Sickness & Sick Pay
As an employer, you have a legal obligation to pay your employees when they are unable to work through illness. You must pay statutory sick pay (SSP) for the first 28 weeks of absence in a 3-year period. An employee normally qualifies for SSP if they are incapacitated for four or more consecutive working days (‘qualifying days’).
Employees may self-certify their illness but, if their absence exceeds 7 days, their employers will be entitled to ask them to obtain a Statement of Fitness for Work (Fit Note) from their GP or other authorised healthcare professional.
For effective management of these systems you should introduce and maintain good procedures for certification / notification by the employee. You should also be prepared to carry out an investigation if certain employees appear to have ongoing or repetitive sickness problems.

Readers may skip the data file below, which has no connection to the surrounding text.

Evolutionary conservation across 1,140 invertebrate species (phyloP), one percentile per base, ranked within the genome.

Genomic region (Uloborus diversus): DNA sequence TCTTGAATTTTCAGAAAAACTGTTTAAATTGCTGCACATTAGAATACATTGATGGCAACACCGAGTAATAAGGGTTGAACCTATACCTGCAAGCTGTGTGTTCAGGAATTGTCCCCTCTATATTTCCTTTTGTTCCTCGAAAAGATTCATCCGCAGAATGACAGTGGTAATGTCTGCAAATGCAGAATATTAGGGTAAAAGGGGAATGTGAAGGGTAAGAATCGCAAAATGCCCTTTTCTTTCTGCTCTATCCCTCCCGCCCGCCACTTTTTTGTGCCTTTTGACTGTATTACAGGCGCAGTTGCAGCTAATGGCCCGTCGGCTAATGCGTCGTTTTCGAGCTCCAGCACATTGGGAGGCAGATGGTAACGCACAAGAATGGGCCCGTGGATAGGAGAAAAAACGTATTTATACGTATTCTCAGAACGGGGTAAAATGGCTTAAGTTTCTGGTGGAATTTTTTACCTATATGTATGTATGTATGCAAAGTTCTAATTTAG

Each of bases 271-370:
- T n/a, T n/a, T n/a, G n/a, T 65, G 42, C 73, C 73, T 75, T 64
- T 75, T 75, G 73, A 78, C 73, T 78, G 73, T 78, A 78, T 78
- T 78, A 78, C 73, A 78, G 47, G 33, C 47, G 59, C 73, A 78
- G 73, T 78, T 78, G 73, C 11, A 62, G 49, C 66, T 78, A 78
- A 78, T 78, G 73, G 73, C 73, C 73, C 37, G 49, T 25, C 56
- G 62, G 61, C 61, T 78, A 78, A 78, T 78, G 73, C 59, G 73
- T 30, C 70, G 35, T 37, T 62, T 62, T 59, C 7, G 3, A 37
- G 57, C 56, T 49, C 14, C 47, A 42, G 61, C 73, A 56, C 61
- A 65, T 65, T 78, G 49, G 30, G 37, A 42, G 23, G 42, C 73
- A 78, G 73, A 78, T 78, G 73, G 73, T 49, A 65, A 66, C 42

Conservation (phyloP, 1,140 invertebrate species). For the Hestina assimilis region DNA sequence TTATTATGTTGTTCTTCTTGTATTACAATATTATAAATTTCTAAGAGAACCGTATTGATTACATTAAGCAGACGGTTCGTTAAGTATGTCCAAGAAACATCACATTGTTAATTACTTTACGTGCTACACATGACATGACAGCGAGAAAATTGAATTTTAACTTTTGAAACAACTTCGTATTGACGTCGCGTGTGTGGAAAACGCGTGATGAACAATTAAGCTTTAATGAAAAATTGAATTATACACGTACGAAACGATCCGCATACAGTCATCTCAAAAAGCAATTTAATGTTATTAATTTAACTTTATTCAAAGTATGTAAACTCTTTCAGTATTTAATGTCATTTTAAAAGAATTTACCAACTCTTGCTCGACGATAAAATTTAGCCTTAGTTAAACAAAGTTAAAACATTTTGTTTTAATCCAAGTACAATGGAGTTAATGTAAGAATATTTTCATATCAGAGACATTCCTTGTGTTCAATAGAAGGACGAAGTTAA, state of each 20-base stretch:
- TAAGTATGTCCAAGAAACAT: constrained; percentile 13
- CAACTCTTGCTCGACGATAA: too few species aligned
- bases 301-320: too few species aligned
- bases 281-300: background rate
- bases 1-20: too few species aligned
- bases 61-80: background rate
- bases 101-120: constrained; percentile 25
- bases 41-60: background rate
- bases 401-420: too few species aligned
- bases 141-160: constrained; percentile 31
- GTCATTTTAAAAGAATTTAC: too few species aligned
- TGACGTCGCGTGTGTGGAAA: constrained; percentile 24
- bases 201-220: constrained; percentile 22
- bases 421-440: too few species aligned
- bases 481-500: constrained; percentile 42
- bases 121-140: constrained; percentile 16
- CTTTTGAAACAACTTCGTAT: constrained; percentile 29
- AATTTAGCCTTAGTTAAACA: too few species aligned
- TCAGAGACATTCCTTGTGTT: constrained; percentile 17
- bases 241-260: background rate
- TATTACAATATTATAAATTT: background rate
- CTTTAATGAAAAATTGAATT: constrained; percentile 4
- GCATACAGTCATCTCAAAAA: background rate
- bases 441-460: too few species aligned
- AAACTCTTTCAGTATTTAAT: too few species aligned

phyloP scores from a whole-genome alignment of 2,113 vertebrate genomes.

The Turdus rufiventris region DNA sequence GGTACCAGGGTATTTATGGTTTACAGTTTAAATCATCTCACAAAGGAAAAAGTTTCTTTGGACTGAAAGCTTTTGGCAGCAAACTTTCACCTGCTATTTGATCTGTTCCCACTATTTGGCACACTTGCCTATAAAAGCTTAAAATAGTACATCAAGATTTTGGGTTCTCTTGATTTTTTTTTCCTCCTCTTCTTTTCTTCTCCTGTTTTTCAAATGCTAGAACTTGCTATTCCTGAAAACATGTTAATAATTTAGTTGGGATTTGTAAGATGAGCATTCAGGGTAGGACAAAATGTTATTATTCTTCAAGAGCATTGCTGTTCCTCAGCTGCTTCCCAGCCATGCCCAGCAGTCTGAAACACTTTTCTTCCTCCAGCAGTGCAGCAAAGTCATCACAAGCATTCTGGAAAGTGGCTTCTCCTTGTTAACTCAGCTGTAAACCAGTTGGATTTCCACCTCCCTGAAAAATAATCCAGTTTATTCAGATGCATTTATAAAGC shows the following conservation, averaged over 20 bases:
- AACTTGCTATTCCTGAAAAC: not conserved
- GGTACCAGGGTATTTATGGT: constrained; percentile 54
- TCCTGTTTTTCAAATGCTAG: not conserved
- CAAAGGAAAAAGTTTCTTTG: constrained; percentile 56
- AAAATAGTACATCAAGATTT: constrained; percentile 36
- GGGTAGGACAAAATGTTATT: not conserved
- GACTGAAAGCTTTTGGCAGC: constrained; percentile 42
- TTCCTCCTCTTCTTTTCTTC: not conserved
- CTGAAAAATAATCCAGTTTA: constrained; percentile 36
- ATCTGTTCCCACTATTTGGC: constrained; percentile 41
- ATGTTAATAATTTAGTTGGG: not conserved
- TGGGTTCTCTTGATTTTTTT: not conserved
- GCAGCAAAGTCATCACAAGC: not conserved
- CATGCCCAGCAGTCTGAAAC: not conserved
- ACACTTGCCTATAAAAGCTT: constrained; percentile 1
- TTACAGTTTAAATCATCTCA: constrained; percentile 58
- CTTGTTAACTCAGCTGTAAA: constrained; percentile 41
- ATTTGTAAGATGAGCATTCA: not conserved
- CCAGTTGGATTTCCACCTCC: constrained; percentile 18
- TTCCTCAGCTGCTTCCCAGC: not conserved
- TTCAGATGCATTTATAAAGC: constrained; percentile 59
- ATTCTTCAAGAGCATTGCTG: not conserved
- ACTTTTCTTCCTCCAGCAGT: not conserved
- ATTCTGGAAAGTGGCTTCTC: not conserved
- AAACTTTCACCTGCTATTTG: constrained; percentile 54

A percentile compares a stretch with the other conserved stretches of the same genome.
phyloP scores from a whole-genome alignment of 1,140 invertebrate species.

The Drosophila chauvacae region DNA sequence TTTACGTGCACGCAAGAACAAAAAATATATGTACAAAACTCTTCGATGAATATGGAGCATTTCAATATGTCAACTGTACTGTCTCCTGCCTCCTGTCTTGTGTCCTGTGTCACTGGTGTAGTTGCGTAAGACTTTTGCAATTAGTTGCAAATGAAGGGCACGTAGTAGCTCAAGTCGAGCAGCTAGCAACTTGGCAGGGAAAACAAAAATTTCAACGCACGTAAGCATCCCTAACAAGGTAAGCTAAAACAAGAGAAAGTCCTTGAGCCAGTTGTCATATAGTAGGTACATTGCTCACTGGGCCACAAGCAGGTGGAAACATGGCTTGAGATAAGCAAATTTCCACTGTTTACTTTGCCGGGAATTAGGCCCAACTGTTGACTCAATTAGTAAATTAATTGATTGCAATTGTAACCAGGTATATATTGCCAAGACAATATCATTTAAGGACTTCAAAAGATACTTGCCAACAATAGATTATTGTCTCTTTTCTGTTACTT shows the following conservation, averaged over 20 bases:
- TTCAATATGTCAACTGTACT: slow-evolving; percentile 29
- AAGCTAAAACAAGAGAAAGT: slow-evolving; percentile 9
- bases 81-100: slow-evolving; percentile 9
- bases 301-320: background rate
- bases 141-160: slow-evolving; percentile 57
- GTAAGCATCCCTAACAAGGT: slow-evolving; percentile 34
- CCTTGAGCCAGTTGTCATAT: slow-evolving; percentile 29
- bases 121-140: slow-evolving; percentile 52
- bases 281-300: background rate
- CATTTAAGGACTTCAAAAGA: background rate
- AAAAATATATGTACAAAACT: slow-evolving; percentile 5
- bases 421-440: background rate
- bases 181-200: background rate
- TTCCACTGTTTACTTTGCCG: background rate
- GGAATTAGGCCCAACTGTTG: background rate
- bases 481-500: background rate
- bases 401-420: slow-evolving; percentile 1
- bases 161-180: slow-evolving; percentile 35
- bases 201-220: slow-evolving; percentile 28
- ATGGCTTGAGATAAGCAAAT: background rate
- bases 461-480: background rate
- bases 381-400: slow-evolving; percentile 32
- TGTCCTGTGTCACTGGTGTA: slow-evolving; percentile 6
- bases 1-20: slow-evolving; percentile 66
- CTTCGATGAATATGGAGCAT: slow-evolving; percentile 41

Details of your sick pay scheme must form part of the Terms and Conditions of Employment. Employers can offer their own company/occupational sick pay scheme but cannot offer less than SSP.
The latest rates of SSP can be found on the government website: https://www.gov.uk/statutory-sick-pay/overview
Even if sick pay runs out, there is still an employment contract between the employer and the employee and the employee should continue reporting their sickness to the employer and following the employer’s sickness absence rules.